Bud Light takes an intersectional approach to Pride

Drag queens strip away the makeup to discuss the through-line between the fight for LGBTQ equality and against anti-Black racism.

Bud Light

Protests against anti-Black racism across the globe in June saw many within the LGBTQ+ community, and their allies, holding signs that proclaimed “the first Pride was a riot” and reminding us that the queer rights movement exists, in part, due to the efforts of Black trans activists in the 1960s.

The convergence of the Black Lives Matter movement and the contributions of Black people in the LGBTQ+ community is at the forefront of people’s minds, which is one reason Bud Light decided to make it the core messaging behind its new Pride campaign.

In a new creative spot by agency Anomaly, three drag queens – Jada Shada Hudson, Devine Darlin and RuPaul’s Drag Race finalist Brooks Lynn Hytes – are shown “de-dragging” while speaking to the importance of using this year’s Pride to reflect and stand up against racism. While slowly peeling off jewellery, hair and make-up, they reveal their true selves, a basic human right that many in some countries do not have.

The queens end the one-minute video by calling on Canadians to support Rainbow Railroad, which has helped hundreds of LGBTQ+ people escape state-sponsored violence and persecution around the world, in addition to staying committed to the work that needs to be done at home.

“We wanted to use drag queens to tell the stories of how [Bud Light] is helping the community,” says Laura Rowan, Anomaly’s CSO. “Drag queen storytelling is a very popular activity in the queer community… and I think it’s been able to bring the queer community to the masses and tell the stories of the history of Pride in a very compelling way.”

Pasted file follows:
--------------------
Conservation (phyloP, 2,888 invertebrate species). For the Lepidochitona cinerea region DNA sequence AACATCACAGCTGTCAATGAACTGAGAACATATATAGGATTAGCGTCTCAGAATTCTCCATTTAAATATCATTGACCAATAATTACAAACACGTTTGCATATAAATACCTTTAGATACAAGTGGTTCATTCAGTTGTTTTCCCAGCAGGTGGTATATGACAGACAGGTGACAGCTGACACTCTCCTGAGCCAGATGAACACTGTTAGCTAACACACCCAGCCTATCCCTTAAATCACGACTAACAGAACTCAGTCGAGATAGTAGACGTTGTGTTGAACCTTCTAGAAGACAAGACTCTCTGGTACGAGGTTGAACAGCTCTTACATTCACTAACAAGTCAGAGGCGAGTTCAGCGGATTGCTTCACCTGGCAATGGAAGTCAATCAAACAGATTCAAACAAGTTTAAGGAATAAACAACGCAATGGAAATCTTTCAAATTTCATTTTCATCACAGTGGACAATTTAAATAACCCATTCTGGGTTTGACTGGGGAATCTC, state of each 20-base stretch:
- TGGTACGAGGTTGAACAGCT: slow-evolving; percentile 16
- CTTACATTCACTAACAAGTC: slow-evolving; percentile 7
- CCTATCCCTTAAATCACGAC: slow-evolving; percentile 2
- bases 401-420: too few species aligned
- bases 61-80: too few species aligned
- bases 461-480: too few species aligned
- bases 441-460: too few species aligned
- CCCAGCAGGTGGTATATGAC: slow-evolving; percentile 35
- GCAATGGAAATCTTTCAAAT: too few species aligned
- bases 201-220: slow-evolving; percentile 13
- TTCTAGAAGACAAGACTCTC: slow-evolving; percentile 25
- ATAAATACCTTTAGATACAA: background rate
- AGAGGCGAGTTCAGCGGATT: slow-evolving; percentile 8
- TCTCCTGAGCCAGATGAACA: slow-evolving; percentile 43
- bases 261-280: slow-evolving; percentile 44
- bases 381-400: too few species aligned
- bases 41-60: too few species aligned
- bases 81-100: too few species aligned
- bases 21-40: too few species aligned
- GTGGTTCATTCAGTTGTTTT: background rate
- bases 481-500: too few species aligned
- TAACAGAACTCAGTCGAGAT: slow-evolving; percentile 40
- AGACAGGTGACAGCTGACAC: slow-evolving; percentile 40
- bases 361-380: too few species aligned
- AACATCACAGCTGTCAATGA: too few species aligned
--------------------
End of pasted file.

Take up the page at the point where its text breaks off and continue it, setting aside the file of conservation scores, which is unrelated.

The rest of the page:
Rowan says this is the second year Bud Light has supported Rainbow Railroad during Pride, but it’s the first year that the brand is more overtly promoting its partnership and contributions, which includes a $100,000 donation to the non-profit. “[Bud Light] wanted to be a lot more forward-facing and [have Rainbow Railroad] be a part of the story, given that the work that they do is so profound,” she says.

Natalie Lucas, director of marketing for the light beer portfolio at Labatt Breweries of Canada, adds that this year’s Pride work comes out of the brand’s year-old “made for all” positioning, which is led out of Canada and focused on the brand’s efforts in taking a progressive stance when it comes to acceptance of gender identity, sexual orientation and race. “What we want to communicate is that Bud Light makes everyone feel included,” she says. “We are a social brand inherently, and for people to have a good time, they need to feel like themselves.”

The brand’s commitment to inclusivity extends beyond Pride and into its annual music events, such as the Bud Light Dreams festival, where it looks to improve its representation of women, says Lucas. The brand has committed to having 50% representation of women in its DJ lineup, for example, and has also organized workshops for female DJs on things from “how to spin to filing your taxes,” she adds.

This year, Bud Light worked with Anomaly on creative, Vizeum on media, Veritas on PR and Mosaic on shopper marketing for its Pride campaign, which includes the return of limited edition rainbow-adorned cans (created by agency SGS), with a portion of the sales going to Rainbow Railroad. In addition, Bud has made a $100,000 donation split between Canadian Black Chamber and Black Legal Action Centre.